Learning with E-Textbooks - Brown, Fletcher, Kolakowski Evaluating the Electronic Textbook: Is It Time to Dispense with the Paper Text? (Shepperd, 2008). This study was performed using a CD version of the text that students viewed on a laptop. This experience with e-textbooks would be very different than a study conducted with students using reflowable digital e-textbooks that they were able to access on a tablet or e-reader. Student Preference: E-Textbook vs. Print Throughout the literature studies have found that even though students are using more e-textbooks, they still prefer to use print. (Sandberg, 2011; Rockinson-Szapkiw, 2013; Shepperd, 2008; Woody, 2010) There are a number of reasons that this may be the case. The first as discussed previously is possible differences in format and portability. There is a small amount of research postulating that there may be some problems with online reading that have not been worked out yet in terms of format and devices used. These include possible cognitive overload with hypertext, graphics, eyestrain and other added features; the difficulty of navigating hypertext in some e-textbooks, and eyestrain from reading online documents. (Sandberg, 2011) Studies looking at both page fidelity and reflowable digital e-texbooks have reported similar results that even if students report favorably on their experience using e-textbooks they still prefer the print textbooks when given the option. It is possible that some of these preferences are due to the fact that the e-textbook as a medium is not quite there yet, the technology and format design is not as polished and easy to use as it may be in the future. For example in a study on undergraduates’ information retrieval with print vs. e -textbooks, researchers found that students were at the time frustrated with the features of the etextbooks such as searching because they did not work like Google or other search functions they were used to using. Computer literacy does not necessarily translate to automatically knowing how to navigate e-textbooks. Students expect e-textbooks to function like known web technologies. This is an area where the technology needs to adapt to meet the needs of the users. (Berg, 2010)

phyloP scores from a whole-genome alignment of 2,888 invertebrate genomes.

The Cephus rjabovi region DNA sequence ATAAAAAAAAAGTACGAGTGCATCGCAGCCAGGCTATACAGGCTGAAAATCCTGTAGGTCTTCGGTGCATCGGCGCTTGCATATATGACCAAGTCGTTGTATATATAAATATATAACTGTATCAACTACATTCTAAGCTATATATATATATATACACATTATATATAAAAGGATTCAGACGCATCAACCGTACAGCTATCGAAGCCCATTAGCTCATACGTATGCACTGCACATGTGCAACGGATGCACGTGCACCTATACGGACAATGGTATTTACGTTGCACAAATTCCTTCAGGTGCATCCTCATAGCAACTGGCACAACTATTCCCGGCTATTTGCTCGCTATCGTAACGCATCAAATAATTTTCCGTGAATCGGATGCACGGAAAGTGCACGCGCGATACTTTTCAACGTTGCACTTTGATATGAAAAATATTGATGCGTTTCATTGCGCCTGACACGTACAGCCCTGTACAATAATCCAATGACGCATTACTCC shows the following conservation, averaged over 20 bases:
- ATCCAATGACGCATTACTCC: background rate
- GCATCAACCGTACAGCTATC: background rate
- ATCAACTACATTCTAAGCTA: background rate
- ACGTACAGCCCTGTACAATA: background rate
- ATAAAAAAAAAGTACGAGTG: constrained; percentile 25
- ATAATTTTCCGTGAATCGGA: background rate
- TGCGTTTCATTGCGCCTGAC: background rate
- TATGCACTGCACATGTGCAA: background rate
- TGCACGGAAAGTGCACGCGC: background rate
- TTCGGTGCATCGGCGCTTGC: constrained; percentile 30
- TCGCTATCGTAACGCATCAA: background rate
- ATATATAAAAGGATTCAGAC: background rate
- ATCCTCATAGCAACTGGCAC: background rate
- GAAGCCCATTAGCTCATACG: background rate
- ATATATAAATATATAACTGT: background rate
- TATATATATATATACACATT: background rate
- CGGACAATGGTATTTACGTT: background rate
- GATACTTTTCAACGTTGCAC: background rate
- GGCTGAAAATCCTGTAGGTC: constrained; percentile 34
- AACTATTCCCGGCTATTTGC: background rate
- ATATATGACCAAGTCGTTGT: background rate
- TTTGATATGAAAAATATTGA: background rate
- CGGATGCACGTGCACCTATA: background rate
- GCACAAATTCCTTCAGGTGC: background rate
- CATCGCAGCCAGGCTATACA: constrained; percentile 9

Learning with E-Textbooks - Brown, Fletcher, Kolakowski Learning Differences E-Textbook vs. Print The literature is fairly sparse when it comes to examining learning outcomes and the effectiveness of e-textbooks vs. print textbooks. Two studies show that there are no differences in grades when students use e-textbooks as opposed to traditional print textbooks (Rockinson-Szapkiw, 2013; Shepperd, 2008). Rockinson-Szapkiw conducted one of the few studies that are available using reflowable digital e–textbooks and found no statistically significant differences in grades between the two groups. The study did find, however, that “students who used e-textbooks for their education courses had significantly higher perceived psychomotor and affective learning than students who chose traditional print textbooks” (Rockinson-Szapkiw, 2013). Another issue to consider when looking at e-textbooks and learning is the platform on which the students are reading. More and more e-textbooks are accessible via apps on tablets. Many schools are starting to integrate tablet use into their curriculum. This opens up another potential set of problems for the use of e-textbooks. While there may not be a difference in grades in the studies conducted so far when accessing e-textbooks on a tablet or other similar device there is the issue of electronic multitasking. Students may be able to learn just as well from an e-textbook vs. a print book, but that may change when they are accessing the e-textbook via a platform that allows them to do several other things at the same time, and students may not realize that this is a problem. According to Sandberg, there is “strong evidence that electronic multitasking cannot be done well, but students continue to do it.” (Sandberg, 2011)